The 2021 Materials and Labor Shortages in the Construction Industry

If you’re struggling to find the workers and materials needed to complete orders in 2021, you’re not alone. The U.S. is in the middle of both a labor and materials shortage squeezing multiple industries and driving prices higher while delaying job completions. Here’s a brief look at the current shortages, what’s causing them and what the forecast is for the rest of the year.


Where are the current shortages?


Labor – The U.S. had been experiencing a labor shortage in certain industries even before the Covid-19 pandemic. In construction, retiring workers and a lack of skilled workers was already affecting the industry. Since the Great Recession in 2008, which drove many workers out of the industry, the labor force has been slow to rebound. 


In March of 2020, over 600,000 workers were laid off during the first wave of the pandemic, followed by 709,000 more in April. Now, as demand for construction comes roaring back, finding workers, especially skilled ones, is proving difficult. This is also driving up wages as companies compete to hire and retain labor. According to the annual Marcum Job Opening and Labor Turnover Survey (JOLTS), construction wages reached their highest level ever in January 2021 at an average of $32.11 per hour. The Associated Builders and Contractors Association forecasts the construction industry will need to hire 430,000 more workers than they employed in 2020 to meet demand.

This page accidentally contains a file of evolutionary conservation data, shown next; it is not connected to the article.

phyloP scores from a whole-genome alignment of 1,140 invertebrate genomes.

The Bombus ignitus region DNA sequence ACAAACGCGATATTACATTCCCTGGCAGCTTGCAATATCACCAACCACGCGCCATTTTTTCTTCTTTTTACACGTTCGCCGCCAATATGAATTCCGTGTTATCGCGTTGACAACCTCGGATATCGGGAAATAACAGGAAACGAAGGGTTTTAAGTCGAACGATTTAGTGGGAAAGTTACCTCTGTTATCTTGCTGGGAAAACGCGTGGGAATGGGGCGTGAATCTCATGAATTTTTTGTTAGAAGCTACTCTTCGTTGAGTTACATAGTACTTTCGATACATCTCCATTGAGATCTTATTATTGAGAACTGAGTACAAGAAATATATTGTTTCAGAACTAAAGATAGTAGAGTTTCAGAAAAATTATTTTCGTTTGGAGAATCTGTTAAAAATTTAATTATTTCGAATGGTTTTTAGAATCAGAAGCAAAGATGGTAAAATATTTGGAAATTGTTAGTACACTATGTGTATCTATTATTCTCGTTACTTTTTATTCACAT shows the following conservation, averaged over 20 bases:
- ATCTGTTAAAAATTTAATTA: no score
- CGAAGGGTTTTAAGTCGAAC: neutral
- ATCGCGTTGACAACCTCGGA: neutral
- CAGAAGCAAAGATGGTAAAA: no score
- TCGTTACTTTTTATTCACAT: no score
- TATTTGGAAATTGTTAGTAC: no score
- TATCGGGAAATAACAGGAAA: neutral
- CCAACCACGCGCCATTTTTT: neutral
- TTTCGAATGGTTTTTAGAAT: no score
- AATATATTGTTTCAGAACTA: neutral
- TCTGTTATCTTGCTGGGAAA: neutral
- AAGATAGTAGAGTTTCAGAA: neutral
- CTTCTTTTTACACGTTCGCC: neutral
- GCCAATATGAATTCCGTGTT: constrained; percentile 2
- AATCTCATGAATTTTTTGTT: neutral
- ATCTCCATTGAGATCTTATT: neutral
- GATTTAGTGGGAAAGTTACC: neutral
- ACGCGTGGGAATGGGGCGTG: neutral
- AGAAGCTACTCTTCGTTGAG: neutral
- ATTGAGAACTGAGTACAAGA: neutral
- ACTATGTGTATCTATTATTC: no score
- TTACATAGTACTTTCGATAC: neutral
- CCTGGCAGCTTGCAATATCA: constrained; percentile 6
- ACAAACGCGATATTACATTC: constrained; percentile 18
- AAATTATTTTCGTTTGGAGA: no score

Materials – Shortages have been reported across the construction industry, with prices skyrocketing most notably for timber and steel. However, the paving industry is also feeling the constraints of a cement shortage affecting many states due to a number of factors. The pandemic first shut down production facilities. Layoffs in the trucking industry followed and a full recovery hasn’t taken place, which means materials are experiencing delays in transport. 


The same delays are affecting the shipping industry, where large containers were left in ports when the pandemic forced a shutdown. These containers are still being shifted to where they are needed, causing more delays in transportation. The February winter storm that hit Texas has also squeezed supplies as the Lafargeholcim plant sustained damage and is still awaiting repairs.


How are the shortages affecting the pavement industry?


A shortage of materials is expected to continue through 2021, causing delays on jobs and possibly driving prices higher. Contractors should be aware of the situation and initiate communication with suppliers as early as possible within projects to set realistic timelines and prices. Demand within the construction industry is expected to grow steadily this year and into 2022, with a moderate increase of 3.1% growth. Demand for non-residential projects is returning and demand for residential projects, which increased during the pandemic, remains steady. 


Solving the labor shortage within the construction industry is a much tougher problem that will persist past the effects of the pandemic, and require more sustained efforts from companies to recruit, train, and retain skilled workers. As for the 2021 outlook, as long as the transportation industry can sort out its pandemic hiccups in supply lines, future growth for the paving and construction industry looks good through the end of the year and into 2022.